This handsome plant was grown as a houseplant long before most of us realized that it had great potential as a garden plant. It certainly does not look as if it would be hardy; but hardy it is, and it seems to thrive in local gardens. The flowers are creamy white and are placed in a thick cluster which superficially suggests the bloom of some parasitic plant such as Orobanche or Conopholis. The evergreen foliage remains handsome throughout the winter and rarely shows cold damage here.
The colorful infructescence is about the size of a hen's egg, and the individual, bright red fruits are about a quarter of an inch in diameter.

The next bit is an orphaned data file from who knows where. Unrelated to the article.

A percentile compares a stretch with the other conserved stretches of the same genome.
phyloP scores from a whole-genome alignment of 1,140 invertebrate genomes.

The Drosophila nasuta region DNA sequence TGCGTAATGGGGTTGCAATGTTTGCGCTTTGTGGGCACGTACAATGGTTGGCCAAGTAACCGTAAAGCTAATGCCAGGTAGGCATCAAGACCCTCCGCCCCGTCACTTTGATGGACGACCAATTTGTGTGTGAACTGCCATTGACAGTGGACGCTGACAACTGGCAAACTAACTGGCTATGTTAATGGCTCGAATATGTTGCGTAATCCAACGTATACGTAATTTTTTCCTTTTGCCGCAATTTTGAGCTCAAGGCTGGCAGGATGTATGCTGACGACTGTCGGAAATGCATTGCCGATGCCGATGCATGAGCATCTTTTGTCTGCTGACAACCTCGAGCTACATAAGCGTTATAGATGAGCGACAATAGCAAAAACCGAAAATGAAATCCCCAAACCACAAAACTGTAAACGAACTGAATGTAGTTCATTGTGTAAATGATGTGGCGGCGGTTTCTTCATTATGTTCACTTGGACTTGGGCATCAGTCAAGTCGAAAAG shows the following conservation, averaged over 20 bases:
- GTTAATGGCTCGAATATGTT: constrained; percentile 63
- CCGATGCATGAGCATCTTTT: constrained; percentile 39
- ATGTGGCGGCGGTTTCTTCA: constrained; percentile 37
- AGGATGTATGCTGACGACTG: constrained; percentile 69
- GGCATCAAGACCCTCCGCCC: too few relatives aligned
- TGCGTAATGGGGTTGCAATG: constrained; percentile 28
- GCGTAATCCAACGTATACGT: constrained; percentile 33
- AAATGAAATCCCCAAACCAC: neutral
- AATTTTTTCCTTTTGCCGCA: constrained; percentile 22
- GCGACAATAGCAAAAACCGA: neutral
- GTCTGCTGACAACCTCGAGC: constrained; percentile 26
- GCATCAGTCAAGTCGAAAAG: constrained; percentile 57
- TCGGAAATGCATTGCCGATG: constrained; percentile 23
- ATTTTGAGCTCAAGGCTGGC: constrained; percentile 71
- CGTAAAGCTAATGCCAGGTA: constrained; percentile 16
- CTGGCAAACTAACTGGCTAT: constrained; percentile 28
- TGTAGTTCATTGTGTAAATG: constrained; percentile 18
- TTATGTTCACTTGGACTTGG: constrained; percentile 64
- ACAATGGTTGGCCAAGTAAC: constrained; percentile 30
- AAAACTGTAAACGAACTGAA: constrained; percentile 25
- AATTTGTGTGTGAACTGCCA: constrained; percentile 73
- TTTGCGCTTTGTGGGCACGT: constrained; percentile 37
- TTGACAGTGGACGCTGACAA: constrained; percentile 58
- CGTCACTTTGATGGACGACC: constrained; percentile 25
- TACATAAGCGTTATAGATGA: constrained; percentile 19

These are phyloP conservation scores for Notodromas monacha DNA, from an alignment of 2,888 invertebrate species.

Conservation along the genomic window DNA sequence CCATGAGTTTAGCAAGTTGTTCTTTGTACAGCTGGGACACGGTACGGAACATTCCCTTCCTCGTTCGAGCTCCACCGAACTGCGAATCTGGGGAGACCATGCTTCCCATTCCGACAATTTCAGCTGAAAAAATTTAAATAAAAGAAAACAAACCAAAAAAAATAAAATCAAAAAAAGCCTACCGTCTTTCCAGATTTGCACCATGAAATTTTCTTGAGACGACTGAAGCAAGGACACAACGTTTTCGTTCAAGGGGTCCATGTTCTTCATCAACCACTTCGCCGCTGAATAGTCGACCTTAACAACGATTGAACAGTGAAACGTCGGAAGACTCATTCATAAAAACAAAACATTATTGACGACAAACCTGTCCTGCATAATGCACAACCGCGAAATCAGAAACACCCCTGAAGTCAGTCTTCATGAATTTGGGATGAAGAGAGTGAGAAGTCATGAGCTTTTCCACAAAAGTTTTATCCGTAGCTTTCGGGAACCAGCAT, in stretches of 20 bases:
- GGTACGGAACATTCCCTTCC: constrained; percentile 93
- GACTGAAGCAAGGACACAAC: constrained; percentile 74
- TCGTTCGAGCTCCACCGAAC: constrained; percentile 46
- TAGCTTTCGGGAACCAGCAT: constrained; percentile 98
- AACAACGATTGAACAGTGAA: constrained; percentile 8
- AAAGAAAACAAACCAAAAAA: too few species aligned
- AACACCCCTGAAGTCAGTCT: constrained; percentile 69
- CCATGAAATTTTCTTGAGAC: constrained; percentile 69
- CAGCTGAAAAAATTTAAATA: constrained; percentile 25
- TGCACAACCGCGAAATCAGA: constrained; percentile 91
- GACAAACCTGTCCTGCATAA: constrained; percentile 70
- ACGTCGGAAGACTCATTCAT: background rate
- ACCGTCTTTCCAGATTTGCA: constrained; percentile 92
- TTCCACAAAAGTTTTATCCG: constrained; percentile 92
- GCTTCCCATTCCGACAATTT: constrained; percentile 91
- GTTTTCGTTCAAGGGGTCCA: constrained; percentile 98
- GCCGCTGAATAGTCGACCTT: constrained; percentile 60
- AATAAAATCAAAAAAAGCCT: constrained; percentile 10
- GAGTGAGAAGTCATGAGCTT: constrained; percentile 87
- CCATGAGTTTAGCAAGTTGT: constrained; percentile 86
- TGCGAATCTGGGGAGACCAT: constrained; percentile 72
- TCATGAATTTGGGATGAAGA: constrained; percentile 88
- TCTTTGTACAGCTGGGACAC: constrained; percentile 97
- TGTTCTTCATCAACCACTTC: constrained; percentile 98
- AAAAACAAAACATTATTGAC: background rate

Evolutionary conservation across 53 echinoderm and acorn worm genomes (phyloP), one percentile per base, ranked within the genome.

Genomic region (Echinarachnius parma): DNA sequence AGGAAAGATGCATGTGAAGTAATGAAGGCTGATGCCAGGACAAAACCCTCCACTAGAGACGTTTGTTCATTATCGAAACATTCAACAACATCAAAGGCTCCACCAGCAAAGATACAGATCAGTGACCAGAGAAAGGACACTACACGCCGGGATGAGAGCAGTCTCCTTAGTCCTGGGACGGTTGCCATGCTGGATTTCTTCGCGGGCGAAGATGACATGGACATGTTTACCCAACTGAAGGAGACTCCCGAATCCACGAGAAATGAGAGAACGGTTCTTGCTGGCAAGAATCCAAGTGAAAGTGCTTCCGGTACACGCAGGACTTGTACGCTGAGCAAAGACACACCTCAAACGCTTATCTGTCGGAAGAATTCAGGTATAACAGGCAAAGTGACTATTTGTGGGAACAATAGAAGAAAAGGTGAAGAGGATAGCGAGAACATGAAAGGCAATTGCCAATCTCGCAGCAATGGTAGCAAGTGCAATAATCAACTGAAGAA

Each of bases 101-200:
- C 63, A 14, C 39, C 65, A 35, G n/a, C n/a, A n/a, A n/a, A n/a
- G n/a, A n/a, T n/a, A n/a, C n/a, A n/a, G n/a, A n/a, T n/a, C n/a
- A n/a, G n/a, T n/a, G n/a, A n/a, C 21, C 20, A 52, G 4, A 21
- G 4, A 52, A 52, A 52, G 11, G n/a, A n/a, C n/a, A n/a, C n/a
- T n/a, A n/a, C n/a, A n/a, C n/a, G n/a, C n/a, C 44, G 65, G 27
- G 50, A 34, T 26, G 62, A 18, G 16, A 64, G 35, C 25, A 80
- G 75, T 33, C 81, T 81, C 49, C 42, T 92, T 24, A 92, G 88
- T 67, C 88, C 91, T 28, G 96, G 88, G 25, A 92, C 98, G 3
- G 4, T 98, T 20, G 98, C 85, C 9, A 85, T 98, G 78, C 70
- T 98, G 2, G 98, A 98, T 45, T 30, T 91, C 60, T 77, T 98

The plant is easily if slowly raised from the large seeds.
Watch the spelling of the genus name: so many plants have names beginning with the letter combination rh- (the traditional transliteration of the Greek letter ρ – rho – into Latin) that the name of this plant is sometimes misspelled Rhodea, The pronunciation is tricky, too: the English eponym's name was Rohde and was almost certainly pronounced the same way as "rode" (past tense of the verb to ride). Thus, Rhode + a = rode-a. But one almost invariable hears rode-e-a.